Half a croissant, on a plate, with a sign in front of it saying '50c'
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Windmill powered friction oven

Environmentally friendly cooking
  (+8, -1)
(+8, -1)
  [vote for,

Solar ovens are Baked (no pun intended) and are fine in sunny parts of the world; but what about when it's cloudy - or dark ?

However, in the Winter, it can be quite windy; hence the idea.

Many UK properties have a (now redundant) chimney stack arising from the kitchen. The idea would be to place a large windmill at the top of the chimney. The energy collected by the windmill is transmitted down the flue by a sectional tubular shaft. At the base of the chimney, the shaft is coupled to the oven, which has a sealed chamber containing a convetional brake drum or disc, and a set of friction pads. A centrifugal governor controls the amount of pressure applied to the pads.

When the wind blows the disc spins; friction makes it hot. When the wind is strong, the disc becomes VERY hot. The windmill has a varaible-pitch device to stop too much energy being collected and burning the food.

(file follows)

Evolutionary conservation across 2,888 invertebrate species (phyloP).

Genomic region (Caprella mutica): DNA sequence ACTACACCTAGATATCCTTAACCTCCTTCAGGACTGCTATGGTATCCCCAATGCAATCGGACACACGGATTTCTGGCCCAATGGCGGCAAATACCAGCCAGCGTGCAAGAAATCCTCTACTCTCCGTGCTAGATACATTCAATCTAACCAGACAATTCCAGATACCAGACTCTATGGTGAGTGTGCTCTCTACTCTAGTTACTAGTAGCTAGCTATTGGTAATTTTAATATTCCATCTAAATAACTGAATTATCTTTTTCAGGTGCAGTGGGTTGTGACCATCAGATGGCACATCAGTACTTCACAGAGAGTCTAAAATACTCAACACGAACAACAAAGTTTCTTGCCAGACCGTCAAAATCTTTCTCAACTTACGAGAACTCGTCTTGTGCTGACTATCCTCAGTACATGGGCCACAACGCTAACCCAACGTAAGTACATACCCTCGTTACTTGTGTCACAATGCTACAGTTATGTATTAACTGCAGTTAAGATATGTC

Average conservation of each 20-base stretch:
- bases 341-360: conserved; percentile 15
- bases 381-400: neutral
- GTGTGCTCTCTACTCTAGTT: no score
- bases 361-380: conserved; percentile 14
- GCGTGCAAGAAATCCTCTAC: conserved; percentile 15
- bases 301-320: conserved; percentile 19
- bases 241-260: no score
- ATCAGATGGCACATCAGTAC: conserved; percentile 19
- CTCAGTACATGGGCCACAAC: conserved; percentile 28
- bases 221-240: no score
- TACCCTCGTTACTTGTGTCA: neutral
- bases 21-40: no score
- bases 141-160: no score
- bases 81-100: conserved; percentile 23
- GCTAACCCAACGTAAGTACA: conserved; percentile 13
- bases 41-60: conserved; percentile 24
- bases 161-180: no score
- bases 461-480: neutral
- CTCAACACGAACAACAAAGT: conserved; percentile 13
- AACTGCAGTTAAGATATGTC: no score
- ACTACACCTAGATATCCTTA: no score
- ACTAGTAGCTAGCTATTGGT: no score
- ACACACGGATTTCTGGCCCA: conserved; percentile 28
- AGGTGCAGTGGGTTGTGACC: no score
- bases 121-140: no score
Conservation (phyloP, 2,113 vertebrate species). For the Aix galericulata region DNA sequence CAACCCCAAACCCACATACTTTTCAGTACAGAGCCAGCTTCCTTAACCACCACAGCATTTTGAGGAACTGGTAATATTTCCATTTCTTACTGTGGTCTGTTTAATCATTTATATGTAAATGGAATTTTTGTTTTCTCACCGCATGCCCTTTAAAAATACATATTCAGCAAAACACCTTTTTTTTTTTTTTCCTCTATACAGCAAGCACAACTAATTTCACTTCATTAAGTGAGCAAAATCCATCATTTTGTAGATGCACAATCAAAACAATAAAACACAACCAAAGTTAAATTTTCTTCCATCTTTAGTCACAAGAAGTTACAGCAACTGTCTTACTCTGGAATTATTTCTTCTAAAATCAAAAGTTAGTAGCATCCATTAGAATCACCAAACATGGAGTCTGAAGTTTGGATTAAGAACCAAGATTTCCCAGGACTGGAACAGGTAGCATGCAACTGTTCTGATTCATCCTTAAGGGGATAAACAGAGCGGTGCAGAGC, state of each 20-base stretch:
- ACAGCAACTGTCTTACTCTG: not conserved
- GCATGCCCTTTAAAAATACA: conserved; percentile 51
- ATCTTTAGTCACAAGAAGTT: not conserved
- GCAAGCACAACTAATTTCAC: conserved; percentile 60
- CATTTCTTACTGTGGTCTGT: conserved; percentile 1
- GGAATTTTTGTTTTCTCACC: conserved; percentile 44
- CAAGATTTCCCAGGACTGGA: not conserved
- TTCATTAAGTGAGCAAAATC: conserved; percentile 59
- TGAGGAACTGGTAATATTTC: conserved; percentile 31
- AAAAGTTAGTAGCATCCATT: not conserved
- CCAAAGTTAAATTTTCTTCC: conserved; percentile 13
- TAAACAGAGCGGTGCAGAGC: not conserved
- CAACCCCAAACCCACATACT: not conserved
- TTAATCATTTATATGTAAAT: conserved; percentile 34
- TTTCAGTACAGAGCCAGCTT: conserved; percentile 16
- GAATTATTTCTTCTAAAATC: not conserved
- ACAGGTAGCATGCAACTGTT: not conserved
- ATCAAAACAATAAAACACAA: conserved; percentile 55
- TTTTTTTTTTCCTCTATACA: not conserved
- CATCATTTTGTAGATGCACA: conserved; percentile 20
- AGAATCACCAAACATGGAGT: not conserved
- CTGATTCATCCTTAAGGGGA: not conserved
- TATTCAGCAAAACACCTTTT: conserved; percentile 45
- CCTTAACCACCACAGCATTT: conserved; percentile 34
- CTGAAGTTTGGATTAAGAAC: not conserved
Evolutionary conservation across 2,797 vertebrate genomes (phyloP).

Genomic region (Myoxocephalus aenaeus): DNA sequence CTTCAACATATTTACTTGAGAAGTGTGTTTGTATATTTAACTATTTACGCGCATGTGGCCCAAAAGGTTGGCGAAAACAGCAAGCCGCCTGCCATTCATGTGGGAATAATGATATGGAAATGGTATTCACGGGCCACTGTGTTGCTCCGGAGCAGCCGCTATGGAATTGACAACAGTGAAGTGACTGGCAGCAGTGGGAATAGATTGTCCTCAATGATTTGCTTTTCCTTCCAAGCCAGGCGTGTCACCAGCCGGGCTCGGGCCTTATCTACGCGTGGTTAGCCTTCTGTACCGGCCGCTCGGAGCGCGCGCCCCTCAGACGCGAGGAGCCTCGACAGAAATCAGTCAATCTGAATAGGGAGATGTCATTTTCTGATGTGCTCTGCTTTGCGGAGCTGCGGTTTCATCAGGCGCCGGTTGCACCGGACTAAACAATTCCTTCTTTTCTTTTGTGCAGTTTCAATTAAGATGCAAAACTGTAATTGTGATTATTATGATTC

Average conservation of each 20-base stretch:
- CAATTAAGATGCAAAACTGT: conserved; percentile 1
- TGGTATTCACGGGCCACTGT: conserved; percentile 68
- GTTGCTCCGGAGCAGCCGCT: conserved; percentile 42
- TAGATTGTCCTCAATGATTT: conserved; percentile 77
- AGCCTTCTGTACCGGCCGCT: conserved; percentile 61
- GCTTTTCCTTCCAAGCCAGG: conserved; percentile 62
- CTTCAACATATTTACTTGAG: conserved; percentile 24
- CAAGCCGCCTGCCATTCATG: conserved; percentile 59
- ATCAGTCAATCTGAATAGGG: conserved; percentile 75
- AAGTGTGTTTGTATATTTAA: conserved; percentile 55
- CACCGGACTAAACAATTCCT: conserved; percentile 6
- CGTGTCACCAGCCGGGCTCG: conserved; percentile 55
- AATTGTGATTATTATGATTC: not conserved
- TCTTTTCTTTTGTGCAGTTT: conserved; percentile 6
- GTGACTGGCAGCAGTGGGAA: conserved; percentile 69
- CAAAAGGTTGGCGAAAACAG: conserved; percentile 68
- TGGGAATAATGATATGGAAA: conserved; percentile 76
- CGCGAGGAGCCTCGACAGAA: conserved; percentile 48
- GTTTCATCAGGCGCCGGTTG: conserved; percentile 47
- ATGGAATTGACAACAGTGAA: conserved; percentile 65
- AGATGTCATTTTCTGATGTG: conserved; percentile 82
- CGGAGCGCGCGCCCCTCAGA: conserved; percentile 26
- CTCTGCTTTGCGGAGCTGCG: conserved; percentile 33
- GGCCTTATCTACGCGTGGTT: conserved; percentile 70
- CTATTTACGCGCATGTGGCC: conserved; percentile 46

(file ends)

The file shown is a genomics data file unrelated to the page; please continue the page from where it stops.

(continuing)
The system would be very efficient as it converts mechanical energy directy into heat; there is no intermediate electrical generator/heating coil stage.

A 2m diameter windmill can collect several killowatts of power - enough to heat a typical domestic oven. The idea would be to use the system in the manner of a slow cooker, for foods that require steady average heat over along period, like stews and casseroles.

The sealed chamber prevents fragments from the friction process from contaminating the food. Geared fans stir the air on both sides of the dividing membrane making it a fan oven and ensuring efficient heat transfer.

8th of 7, Aug 15 2002

Rotation Outlet http://www.halfbake...a/Rotation_20Outlet
your appliance fits well with this [FarmerJohn, Aug 15 2002, last modified Oct 05 2004]

Not windy enough! http://cleantechnic...wer-doesnt-pay-off/
If only it were a little windier in the UK! [mylodon, Sep 04 2008]


       Easier, I think, to power an electrical generator and use a conventional electric oven.   

       Also, the placement bothers me: a large windmill would be more than enough to topple most chimney stacks, which are do not usually have much lateral strength (growing up, I saw the aftermath of several collapses, including one into a friend's bedroom) (fortunately no one was injured).